Coronavirus News: Cuomo's 'Americans First Law' to be introduced by NY Congressional delegation

NEW YORK (WABC) -- New York Governor Andrew Cuomo thanked members of the New York Congressional delegation on Wednesday who he said would introduce legislation he's pitching to connect any corporate bailouts to retention of pre-COVID-19 workforce levels.

Cuomo is calling his idea the "Americans First Law," which would require companies to hire back all workers they laid off during the coronavirus crisis if they want bailout money from the government.

Cuomo announced that these members of the House of Representatives would introduce the legislation: Representative Nydia Velázquez, Representative Thomas Suozzi, Representative Carolyn Maloney, Representative Hakeem Jeffries, Representative Gregory Meeks, Representative Grace Meng, Representative Eliot Engel, Representative Paul Tonko, Representative José Serrano, Representative Joe Morelle, Representative Adriano Espaillat and Representative Yvette Clarke.

On Tuesday, Cuomo said corporations have already forecasted the next scam.

"The new scam is these corporations will use this pandemic to lay off workers," he said.

The governor said that some corporations rehire fewer workers to increase their stock value.

He suggested his colleagues in Washington, D.C. consider the proposed law, because he fears companies will get bailed out and employees will end up out of jobs.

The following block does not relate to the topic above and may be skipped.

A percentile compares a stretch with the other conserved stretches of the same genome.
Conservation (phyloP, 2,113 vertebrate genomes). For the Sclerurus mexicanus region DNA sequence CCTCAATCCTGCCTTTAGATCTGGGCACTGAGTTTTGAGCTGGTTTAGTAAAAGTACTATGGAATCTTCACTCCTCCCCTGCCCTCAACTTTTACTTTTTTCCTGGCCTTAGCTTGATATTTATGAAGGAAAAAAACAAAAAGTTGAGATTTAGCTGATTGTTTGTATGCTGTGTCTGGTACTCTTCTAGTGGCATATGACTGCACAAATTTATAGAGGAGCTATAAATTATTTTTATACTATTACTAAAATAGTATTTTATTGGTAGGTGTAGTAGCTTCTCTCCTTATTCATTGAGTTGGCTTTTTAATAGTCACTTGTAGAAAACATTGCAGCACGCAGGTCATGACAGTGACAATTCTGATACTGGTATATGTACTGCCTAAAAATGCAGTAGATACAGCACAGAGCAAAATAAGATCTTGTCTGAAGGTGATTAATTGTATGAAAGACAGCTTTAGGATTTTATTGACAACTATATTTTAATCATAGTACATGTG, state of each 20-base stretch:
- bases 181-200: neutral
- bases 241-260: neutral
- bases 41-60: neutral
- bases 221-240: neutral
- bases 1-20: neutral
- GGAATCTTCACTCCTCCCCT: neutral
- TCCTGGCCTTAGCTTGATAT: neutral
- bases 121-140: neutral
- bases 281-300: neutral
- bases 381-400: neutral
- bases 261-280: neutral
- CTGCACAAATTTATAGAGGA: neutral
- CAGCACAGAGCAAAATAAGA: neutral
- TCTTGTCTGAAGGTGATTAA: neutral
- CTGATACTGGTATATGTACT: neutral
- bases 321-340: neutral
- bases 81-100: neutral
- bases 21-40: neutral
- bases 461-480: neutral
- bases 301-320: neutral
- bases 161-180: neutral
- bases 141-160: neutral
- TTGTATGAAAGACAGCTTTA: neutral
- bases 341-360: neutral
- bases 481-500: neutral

Once bailed out, Cuomo claims that companies will not rehire the same number of employees in order to "boost their corporate profits."

"We're not going to subsidize you to lay off workers," the governor said. "If you can lay off workers, and you're saving money by laying off workers, then you don't need the American taxpayer to subsidize you."

House Speaker Nancy Pelosi unveiled Tuesday a $3 trillion new coronavirus aid package the House is expected to take up Friday for a vote.

She has encouraged Congress to "go big" with the next virus aid package to help cash-strapped states.

The HEROES Act provides nearly $1 trillion for states, cities and tribal governments to avert layoffs and another $200 billion in "hazard pay" for essential workers, according to a summary. It will offer $1,200 direct cash aid to individuals, up to $6,000 per household. There is $75 billion more for virus testing.

The Associated Press contributed to this report.

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